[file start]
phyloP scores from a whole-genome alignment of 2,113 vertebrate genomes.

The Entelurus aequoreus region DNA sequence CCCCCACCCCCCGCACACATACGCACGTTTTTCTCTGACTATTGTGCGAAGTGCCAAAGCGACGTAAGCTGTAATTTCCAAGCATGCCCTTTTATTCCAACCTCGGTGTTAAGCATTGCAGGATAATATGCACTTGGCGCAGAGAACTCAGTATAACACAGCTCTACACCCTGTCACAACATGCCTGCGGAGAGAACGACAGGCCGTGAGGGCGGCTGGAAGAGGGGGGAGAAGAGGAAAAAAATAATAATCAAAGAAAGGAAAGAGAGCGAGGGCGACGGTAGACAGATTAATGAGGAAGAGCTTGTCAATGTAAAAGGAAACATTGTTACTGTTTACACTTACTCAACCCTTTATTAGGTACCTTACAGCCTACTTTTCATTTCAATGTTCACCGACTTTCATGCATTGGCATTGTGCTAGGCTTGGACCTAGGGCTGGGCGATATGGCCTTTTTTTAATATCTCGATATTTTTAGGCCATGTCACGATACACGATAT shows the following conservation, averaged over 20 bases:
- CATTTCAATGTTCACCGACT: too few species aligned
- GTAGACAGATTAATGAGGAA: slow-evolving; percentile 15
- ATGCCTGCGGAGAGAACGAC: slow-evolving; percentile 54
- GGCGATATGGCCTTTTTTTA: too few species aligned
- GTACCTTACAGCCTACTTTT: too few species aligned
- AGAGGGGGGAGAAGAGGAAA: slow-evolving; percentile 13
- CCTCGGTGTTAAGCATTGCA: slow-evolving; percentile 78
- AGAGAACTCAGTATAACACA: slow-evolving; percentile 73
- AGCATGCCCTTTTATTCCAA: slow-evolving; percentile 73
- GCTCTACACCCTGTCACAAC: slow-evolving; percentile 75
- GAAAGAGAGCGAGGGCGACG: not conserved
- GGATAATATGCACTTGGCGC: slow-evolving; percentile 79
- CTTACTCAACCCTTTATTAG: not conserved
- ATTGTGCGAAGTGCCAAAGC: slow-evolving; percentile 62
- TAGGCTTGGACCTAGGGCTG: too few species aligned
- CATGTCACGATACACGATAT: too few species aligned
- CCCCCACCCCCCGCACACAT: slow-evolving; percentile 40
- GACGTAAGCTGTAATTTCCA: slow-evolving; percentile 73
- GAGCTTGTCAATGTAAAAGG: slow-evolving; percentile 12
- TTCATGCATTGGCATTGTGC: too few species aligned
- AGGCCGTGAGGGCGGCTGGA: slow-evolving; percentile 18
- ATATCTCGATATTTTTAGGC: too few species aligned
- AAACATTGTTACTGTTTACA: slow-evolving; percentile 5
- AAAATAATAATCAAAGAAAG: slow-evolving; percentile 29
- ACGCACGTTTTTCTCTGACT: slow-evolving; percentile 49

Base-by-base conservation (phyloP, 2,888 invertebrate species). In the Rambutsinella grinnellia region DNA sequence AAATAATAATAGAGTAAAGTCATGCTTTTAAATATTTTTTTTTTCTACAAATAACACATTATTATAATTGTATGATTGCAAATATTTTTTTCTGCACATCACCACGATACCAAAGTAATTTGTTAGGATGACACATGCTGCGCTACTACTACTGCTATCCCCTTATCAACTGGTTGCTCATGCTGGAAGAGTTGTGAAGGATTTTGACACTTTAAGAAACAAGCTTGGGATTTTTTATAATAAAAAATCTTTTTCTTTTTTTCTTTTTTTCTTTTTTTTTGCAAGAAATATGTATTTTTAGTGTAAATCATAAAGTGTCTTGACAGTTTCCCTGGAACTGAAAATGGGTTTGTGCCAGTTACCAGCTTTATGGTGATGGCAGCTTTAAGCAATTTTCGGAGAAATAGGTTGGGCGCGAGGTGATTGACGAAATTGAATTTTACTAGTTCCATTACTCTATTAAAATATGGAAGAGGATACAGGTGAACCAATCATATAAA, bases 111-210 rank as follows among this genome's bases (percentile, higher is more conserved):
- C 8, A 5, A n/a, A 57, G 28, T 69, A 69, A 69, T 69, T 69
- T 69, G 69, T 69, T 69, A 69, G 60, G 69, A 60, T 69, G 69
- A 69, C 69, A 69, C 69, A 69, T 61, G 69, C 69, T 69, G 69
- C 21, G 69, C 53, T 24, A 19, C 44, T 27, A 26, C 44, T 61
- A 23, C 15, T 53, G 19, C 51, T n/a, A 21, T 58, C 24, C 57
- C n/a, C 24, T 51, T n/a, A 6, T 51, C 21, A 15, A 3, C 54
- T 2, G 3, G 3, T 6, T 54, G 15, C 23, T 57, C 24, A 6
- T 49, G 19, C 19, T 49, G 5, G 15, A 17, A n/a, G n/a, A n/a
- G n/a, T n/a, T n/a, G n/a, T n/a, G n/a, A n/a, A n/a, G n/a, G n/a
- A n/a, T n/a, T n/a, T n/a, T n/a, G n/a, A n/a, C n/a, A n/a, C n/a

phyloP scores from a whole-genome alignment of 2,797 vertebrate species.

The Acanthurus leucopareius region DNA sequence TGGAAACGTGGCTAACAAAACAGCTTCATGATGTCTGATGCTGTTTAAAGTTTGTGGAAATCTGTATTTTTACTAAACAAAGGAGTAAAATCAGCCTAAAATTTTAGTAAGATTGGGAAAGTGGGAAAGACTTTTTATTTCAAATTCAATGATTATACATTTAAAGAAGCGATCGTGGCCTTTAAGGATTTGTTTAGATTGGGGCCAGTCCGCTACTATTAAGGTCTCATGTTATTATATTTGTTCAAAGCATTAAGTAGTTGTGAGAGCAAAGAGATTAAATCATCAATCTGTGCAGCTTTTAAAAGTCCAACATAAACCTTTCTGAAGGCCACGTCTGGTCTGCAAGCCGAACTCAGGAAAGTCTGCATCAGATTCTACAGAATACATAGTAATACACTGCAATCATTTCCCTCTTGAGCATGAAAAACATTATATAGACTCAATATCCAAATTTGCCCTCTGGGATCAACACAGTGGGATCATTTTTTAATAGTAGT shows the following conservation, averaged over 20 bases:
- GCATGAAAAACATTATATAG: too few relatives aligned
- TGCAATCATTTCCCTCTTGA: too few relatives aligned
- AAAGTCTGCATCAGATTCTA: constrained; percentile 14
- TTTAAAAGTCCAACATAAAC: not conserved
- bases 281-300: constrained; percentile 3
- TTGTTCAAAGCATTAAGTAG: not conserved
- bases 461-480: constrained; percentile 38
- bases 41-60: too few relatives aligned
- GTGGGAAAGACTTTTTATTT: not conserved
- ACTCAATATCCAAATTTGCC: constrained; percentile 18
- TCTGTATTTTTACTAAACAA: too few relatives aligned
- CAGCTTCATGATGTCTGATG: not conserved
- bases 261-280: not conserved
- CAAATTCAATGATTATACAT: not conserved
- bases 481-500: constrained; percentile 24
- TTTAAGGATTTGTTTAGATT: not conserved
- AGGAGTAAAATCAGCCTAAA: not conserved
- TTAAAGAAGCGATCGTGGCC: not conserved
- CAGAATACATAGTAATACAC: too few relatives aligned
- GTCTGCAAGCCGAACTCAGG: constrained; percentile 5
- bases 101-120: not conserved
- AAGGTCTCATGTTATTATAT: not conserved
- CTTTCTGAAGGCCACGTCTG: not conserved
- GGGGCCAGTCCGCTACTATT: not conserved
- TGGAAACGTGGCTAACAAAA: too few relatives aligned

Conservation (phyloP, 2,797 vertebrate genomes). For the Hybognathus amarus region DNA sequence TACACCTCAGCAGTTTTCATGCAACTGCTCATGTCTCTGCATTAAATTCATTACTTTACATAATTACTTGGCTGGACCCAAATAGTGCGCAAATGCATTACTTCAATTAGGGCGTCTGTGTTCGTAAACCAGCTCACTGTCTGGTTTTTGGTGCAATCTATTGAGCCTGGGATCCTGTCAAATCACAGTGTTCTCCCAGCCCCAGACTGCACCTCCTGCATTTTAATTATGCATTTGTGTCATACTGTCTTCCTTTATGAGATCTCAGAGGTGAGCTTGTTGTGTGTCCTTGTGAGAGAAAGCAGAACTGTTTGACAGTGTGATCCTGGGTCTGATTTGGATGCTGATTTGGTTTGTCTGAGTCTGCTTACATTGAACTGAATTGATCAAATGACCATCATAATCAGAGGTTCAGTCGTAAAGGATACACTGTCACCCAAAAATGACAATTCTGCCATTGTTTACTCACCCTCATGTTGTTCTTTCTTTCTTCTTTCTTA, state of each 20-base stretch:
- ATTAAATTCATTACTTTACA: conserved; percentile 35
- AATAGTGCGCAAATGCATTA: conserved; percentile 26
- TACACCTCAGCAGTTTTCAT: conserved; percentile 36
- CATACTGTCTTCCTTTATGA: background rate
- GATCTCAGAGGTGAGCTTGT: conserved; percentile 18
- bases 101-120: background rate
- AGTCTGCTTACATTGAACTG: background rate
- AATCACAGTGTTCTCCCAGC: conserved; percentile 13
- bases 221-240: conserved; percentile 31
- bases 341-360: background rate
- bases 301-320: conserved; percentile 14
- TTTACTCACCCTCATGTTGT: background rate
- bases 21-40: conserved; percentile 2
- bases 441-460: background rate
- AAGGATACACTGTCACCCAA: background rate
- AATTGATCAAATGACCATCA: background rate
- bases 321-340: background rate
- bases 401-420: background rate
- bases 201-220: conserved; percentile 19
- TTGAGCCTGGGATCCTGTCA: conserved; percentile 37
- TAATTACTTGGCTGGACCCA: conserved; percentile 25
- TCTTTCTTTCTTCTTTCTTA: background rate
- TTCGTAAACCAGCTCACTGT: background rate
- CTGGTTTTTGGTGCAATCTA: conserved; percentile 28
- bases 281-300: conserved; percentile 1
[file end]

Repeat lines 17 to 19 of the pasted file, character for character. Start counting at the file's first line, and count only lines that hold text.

- TAGGCTTGGACCTAGGGCTG: too few species aligned
- CATGTCACGATACACGATAT: too few species aligned
- CCCCCACCCCCCGCACACAT: slow-evolving; percentile 40